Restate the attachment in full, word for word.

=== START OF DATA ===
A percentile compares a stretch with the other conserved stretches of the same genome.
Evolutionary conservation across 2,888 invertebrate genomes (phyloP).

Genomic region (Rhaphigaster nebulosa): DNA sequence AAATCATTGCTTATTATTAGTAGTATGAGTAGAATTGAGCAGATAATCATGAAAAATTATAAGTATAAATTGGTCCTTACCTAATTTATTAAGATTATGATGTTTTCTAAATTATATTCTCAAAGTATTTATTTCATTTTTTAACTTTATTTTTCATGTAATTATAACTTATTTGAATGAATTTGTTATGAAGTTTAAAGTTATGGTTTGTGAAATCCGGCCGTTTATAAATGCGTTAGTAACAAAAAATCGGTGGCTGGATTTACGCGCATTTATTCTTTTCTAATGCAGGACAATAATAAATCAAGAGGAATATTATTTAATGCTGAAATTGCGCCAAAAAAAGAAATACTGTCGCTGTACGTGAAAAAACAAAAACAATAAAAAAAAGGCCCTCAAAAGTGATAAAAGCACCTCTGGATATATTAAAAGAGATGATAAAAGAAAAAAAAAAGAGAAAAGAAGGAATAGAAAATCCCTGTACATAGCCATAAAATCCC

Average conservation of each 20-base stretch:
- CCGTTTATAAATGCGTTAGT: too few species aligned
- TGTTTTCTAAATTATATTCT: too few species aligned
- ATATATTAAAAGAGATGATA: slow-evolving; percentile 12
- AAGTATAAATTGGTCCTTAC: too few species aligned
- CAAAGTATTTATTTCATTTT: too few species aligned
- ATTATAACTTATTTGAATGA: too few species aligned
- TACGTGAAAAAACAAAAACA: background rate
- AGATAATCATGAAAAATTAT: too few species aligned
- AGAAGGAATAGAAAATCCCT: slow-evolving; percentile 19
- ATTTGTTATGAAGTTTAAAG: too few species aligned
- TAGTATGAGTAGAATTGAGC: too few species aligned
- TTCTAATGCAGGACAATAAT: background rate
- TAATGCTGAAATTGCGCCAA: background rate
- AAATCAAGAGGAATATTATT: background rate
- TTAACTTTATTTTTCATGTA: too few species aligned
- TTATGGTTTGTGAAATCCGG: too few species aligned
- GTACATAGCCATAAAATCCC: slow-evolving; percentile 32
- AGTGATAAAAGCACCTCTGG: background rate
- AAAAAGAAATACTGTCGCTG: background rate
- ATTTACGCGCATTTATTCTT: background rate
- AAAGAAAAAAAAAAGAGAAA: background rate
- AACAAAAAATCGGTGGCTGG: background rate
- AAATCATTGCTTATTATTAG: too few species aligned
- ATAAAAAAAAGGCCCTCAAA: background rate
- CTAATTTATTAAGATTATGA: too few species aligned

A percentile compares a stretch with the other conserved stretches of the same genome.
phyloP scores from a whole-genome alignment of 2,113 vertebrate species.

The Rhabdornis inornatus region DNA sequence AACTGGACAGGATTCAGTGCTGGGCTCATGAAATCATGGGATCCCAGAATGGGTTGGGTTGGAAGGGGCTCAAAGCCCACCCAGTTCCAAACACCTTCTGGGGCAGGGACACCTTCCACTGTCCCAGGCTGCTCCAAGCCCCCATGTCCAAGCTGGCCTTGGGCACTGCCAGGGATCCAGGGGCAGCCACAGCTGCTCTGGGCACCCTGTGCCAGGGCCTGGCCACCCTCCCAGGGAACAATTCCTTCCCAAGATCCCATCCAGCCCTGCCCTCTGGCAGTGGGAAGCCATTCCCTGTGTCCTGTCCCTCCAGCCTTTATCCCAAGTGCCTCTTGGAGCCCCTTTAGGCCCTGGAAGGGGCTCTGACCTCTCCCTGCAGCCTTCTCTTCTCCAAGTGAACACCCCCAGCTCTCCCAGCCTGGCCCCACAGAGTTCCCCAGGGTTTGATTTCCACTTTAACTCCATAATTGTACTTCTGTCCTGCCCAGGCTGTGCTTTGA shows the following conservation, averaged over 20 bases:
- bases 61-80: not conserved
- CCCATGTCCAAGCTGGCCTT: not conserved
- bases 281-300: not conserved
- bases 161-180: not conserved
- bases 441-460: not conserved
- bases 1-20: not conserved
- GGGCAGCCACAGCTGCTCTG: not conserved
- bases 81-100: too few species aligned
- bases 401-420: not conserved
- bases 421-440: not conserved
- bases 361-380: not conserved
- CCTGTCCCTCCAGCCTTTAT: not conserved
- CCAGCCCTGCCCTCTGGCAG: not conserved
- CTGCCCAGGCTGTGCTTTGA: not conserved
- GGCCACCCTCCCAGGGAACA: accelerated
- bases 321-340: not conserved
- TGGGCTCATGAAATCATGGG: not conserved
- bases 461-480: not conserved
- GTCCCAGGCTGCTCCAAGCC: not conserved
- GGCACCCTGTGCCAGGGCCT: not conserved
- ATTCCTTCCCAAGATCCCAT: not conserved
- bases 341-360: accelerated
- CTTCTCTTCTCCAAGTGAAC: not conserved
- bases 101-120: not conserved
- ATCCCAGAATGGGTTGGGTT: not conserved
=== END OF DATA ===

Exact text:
A percentile compares a stretch with the other conserved stretches of the same genome.
Evolutionary conservation across 2,888 invertebrate genomes (phyloP).

Genomic region (Rhaphigaster nebulosa): DNA sequence AAATCATTGCTTATTATTAGTAGTATGAGTAGAATTGAGCAGATAATCATGAAAAATTATAAGTATAAATTGGTCCTTACCTAATTTATTAAGATTATGATGTTTTCTAAATTATATTCTCAAAGTATTTATTTCATTTTTTAACTTTATTTTTCATGTAATTATAACTTATTTGAATGAATTTGTTATGAAGTTTAAAGTTATGGTTTGTGAAATCCGGCCGTTTATAAATGCGTTAGTAACAAAAAATCGGTGGCTGGATTTACGCGCATTTATTCTTTTCTAATGCAGGACAATAATAAATCAAGAGGAATATTATTTAATGCTGAAATTGCGCCAAAAAAAGAAATACTGTCGCTGTACGTGAAAAAACAAAAACAATAAAAAAAAGGCCCTCAAAAGTGATAAAAGCACCTCTGGATATATTAAAAGAGATGATAAAAGAAAAAAAAAAGAGAAAAGAAGGAATAGAAAATCCCTGTACATAGCCATAAAATCCC

Average conservation of each 20-base stretch:
- CCGTTTATAAATGCGTTAGT: too few species aligned
- TGTTTTCTAAATTATATTCT: too few species aligned
- ATATATTAAAAGAGATGATA: slow-evolving; percentile 12
- AAGTATAAATTGGTCCTTAC: too few species aligned
- CAAAGTATTTATTTCATTTT: too few species aligned
- ATTATAACTTATTTGAATGA: too few species aligned
- TACGTGAAAAAACAAAAACA: background rate
- AGATAATCATGAAAAATTAT: too few species aligned
- AGAAGGAATAGAAAATCCCT: slow-evolving; percentile 19
- ATTTGTTATGAAGTTTAAAG: too few species aligned
- TAGTATGAGTAGAATTGAGC: too few species aligned
- TTCTAATGCAGGACAATAAT: background rate
- TAATGCTGAAATTGCGCCAA: background rate
- AAATCAAGAGGAATATTATT: background rate
- TTAACTTTATTTTTCATGTA: too few species aligned
- TTATGGTTTGTGAAATCCGG: too few species aligned
- GTACATAGCCATAAAATCCC: slow-evolving; percentile 32
- AGTGATAAAAGCACCTCTGG: background rate
- AAAAAGAAATACTGTCGCTG: background rate
- ATTTACGCGCATTTATTCTT: background rate
- AAAGAAAAAAAAAAGAGAAA: background rate
- AACAAAAAATCGGTGGCTGG: background rate
- AAATCATTGCTTATTATTAG: too few species aligned
- ATAAAAAAAAGGCCCTCAAA: background rate
- CTAATTTATTAAGATTATGA: too few species aligned

A percentile compares a stretch with the other conserved stretches of the same genome.
phyloP scores from a whole-genome alignment of 2,113 vertebrate species.

The Rhabdornis inornatus region DNA sequence AACTGGACAGGATTCAGTGCTGGGCTCATGAAATCATGGGATCCCAGAATGGGTTGGGTTGGAAGGGGCTCAAAGCCCACCCAGTTCCAAACACCTTCTGGGGCAGGGACACCTTCCACTGTCCCAGGCTGCTCCAAGCCCCCATGTCCAAGCTGGCCTTGGGCACTGCCAGGGATCCAGGGGCAGCCACAGCTGCTCTGGGCACCCTGTGCCAGGGCCTGGCCACCCTCCCAGGGAACAATTCCTTCCCAAGATCCCATCCAGCCCTGCCCTCTGGCAGTGGGAAGCCATTCCCTGTGTCCTGTCCCTCCAGCCTTTATCCCAAGTGCCTCTTGGAGCCCCTTTAGGCCCTGGAAGGGGCTCTGACCTCTCCCTGCAGCCTTCTCTTCTCCAAGTGAACACCCCCAGCTCTCCCAGCCTGGCCCCACAGAGTTCCCCAGGGTTTGATTTCCACTTTAACTCCATAATTGTACTTCTGTCCTGCCCAGGCTGTGCTTTGA shows the following conservation, averaged over 20 bases:
- bases 61-80: not conserved
- CCCATGTCCAAGCTGGCCTT: not conserved
- bases 281-300: not conserved
- bases 161-180: not conserved
- bases 441-460: not conserved
- bases 1-20: not conserved
- GGGCAGCCACAGCTGCTCTG: not conserved
- bases 81-100: too few species aligned
- bases 401-420: not conserved
- bases 421-440: not conserved
- bases 361-380: not conserved
- CCTGTCCCTCCAGCCTTTAT: not conserved
- CCAGCCCTGCCCTCTGGCAG: not conserved
- CTGCCCAGGCTGTGCTTTGA: not conserved
- GGCCACCCTCCCAGGGAACA: accelerated
- bases 321-340: not conserved
- TGGGCTCATGAAATCATGGG: not conserved
- bases 461-480: not conserved
- GTCCCAGGCTGCTCCAAGCC: not conserved
- GGCACCCTGTGCCAGGGCCT: not conserved
- ATTCCTTCCCAAGATCCCAT: not conserved
- bases 341-360: accelerated
- CTTCTCTTCTCCAAGTGAAC: not conserved
- bases 101-120: not conserved
- ATCCCAGAATGGGTTGGGTT: not conserved